Since then, DOE’s Baumgardner said, the US government has conducted a survey of existing US and international sources of support for financing nuclear power projects in countries that are starting nuclear energy programs.

That interagency study has been shared with several other nuclear supplier states for comment, she said. Members of the DOE-inspired Global Nuclear Energy Partnership, meeting in Paris October 1, agreed to make a concerted attempt to get international financial institutions to reverse their traditional opposition to financing nuclear power plant projects.

Multilateral development banks, or MDBs, are a potential source of nuclear financing, Baumgardner said. Most MDBs now have explicit or implicit policies barring investment in new nuclear projects, she said. But within the past year, the US, France and Japan have agreed to fund a research project within the World Bank designed to re-evaluate the cost competitiveness of nuclear power in light of growing concerns about climate change, Baumgardner said.

She said US officials “believe that such a study is likely to determine that, in some cases, nuclear power projects are among the least costly options for long-term energy production once all “externalities,” such as carbon emissions, are taken into account.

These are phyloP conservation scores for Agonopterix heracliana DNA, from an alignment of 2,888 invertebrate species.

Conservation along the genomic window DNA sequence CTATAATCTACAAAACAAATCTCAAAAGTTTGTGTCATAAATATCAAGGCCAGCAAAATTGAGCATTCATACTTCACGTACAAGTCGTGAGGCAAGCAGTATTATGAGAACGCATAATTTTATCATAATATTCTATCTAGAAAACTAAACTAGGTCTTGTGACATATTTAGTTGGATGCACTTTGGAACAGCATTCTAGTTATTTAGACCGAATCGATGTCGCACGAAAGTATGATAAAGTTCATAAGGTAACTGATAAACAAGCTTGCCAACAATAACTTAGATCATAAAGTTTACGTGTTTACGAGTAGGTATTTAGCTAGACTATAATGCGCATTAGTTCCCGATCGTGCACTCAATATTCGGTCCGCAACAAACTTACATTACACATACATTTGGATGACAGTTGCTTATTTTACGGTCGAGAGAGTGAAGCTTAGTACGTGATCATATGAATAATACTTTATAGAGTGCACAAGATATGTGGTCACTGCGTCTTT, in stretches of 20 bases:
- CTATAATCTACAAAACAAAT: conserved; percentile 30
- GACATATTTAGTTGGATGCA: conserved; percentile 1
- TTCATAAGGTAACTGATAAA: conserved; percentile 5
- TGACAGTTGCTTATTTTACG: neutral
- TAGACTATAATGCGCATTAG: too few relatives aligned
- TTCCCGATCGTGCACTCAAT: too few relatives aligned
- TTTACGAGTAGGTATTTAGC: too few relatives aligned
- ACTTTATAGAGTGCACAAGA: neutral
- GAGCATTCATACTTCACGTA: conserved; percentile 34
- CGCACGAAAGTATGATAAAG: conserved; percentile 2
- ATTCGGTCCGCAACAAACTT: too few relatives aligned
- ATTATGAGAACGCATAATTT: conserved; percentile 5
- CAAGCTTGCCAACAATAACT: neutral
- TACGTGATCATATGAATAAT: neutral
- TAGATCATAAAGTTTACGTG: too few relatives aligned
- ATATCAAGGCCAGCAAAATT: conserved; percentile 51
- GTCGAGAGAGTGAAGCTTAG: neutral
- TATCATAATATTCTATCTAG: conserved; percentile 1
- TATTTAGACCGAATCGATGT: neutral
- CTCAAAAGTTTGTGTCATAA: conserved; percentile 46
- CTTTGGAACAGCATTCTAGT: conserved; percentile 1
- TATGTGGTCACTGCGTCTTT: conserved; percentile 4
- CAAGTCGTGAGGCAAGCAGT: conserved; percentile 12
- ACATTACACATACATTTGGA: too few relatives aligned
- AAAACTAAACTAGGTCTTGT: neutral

If that is the study’s conclusion, there could be “a shift in the standing, unofficial World Bank policy against funding for nuclear projects,” she said. That change could lead other MDBs to change their policies on financing for nuclear construction, she said.

The financial risk to investors during the construction period of new nuclear plants has been a recent focus of analysts. According to an October 15 Standard & Poor’s Ratings Services report, “Construction risk is the overriding risk for new nuclear units.” S&P, like Platts, is a division of The McGraw-Hill Companies.

The S&P authors said, “We believe that labor and material cost increases are particularly acute for nuclear plants given their specialized labor needs, material intensity, and a tight supply chain for key components.” The “scanty construction record for the new technologies” and the NRC’s “untested regulatory process” exacerbate the risks, S&P said.

Mallo made a similar point at an October 8 forum at the Department of Commerce in Washington. Many investors are more “comfortable” with the risks of operation than with construction risks, he said.

In the past, there has been a “consistent record” of cost overruns for construction, with many of them “massive,” he said.

Mallo suggested that ECAs in countries whose companies might be supplying key components to US reactors could help overcome investors’ reservations about new nuclear construction. Through certain mechanisms, they might be able to “plug the gap” left by other sources of financing, he said.